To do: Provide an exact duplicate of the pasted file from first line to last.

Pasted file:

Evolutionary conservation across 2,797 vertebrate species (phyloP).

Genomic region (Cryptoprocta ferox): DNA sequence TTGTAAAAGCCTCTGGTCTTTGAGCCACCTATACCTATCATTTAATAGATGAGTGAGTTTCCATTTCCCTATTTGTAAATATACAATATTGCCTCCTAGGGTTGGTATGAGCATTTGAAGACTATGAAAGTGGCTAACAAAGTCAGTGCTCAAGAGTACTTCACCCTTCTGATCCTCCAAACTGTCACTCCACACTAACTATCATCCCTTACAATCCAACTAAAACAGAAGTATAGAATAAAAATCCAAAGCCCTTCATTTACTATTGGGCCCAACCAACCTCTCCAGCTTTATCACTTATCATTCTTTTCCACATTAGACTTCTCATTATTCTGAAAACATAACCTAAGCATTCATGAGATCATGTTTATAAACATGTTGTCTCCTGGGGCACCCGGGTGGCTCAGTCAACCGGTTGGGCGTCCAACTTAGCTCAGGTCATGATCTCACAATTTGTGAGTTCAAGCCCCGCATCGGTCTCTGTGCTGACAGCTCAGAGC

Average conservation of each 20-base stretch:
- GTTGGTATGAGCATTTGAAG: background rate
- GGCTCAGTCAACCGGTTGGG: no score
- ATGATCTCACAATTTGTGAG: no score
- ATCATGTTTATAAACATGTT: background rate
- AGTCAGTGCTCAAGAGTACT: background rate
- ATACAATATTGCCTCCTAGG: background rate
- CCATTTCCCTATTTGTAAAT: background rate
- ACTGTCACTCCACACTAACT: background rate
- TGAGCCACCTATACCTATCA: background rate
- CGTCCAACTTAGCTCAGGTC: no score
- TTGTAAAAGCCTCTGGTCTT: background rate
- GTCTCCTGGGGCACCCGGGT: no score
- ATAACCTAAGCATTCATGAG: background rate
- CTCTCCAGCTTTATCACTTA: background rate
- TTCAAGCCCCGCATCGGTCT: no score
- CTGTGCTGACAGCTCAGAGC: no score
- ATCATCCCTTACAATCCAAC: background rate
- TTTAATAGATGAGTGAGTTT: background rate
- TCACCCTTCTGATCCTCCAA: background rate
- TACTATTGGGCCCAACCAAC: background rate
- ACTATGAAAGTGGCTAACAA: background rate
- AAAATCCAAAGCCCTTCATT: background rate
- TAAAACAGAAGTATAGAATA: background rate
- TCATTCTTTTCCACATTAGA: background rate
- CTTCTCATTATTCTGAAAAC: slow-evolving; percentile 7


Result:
Evolutionary conservation across 2,797 vertebrate species (phyloP).

Genomic region (Cryptoprocta ferox): DNA sequence TTGTAAAAGCCTCTGGTCTTTGAGCCACCTATACCTATCATTTAATAGATGAGTGAGTTTCCATTTCCCTATTTGTAAATATACAATATTGCCTCCTAGGGTTGGTATGAGCATTTGAAGACTATGAAAGTGGCTAACAAAGTCAGTGCTCAAGAGTACTTCACCCTTCTGATCCTCCAAACTGTCACTCCACACTAACTATCATCCCTTACAATCCAACTAAAACAGAAGTATAGAATAAAAATCCAAAGCCCTTCATTTACTATTGGGCCCAACCAACCTCTCCAGCTTTATCACTTATCATTCTTTTCCACATTAGACTTCTCATTATTCTGAAAACATAACCTAAGCATTCATGAGATCATGTTTATAAACATGTTGTCTCCTGGGGCACCCGGGTGGCTCAGTCAACCGGTTGGGCGTCCAACTTAGCTCAGGTCATGATCTCACAATTTGTGAGTTCAAGCCCCGCATCGGTCTCTGTGCTGACAGCTCAGAGC

Average conservation of each 20-base stretch:
- GTTGGTATGAGCATTTGAAG: background rate
- GGCTCAGTCAACCGGTTGGG: no score
- ATGATCTCACAATTTGTGAG: no score
- ATCATGTTTATAAACATGTT: background rate
- AGTCAGTGCTCAAGAGTACT: background rate
- ATACAATATTGCCTCCTAGG: background rate
- CCATTTCCCTATTTGTAAAT: background rate
- ACTGTCACTCCACACTAACT: background rate
- TGAGCCACCTATACCTATCA: background rate
- CGTCCAACTTAGCTCAGGTC: no score
- TTGTAAAAGCCTCTGGTCTT: background rate
- GTCTCCTGGGGCACCCGGGT: no score
- ATAACCTAAGCATTCATGAG: background rate
- CTCTCCAGCTTTATCACTTA: background rate
- TTCAAGCCCCGCATCGGTCT: no score
- CTGTGCTGACAGCTCAGAGC: no score
- ATCATCCCTTACAATCCAAC: background rate
- TTTAATAGATGAGTGAGTTT: background rate
- TCACCCTTCTGATCCTCCAA: background rate
- TACTATTGGGCCCAACCAAC: background rate
- ACTATGAAAGTGGCTAACAA: background rate
- AAAATCCAAAGCCCTTCATT: background rate
- TAAAACAGAAGTATAGAATA: background rate
- TCATTCTTTTCCACATTAGA: background rate
- CTTCTCATTATTCTGAAAAC: slow-evolving; percentile 7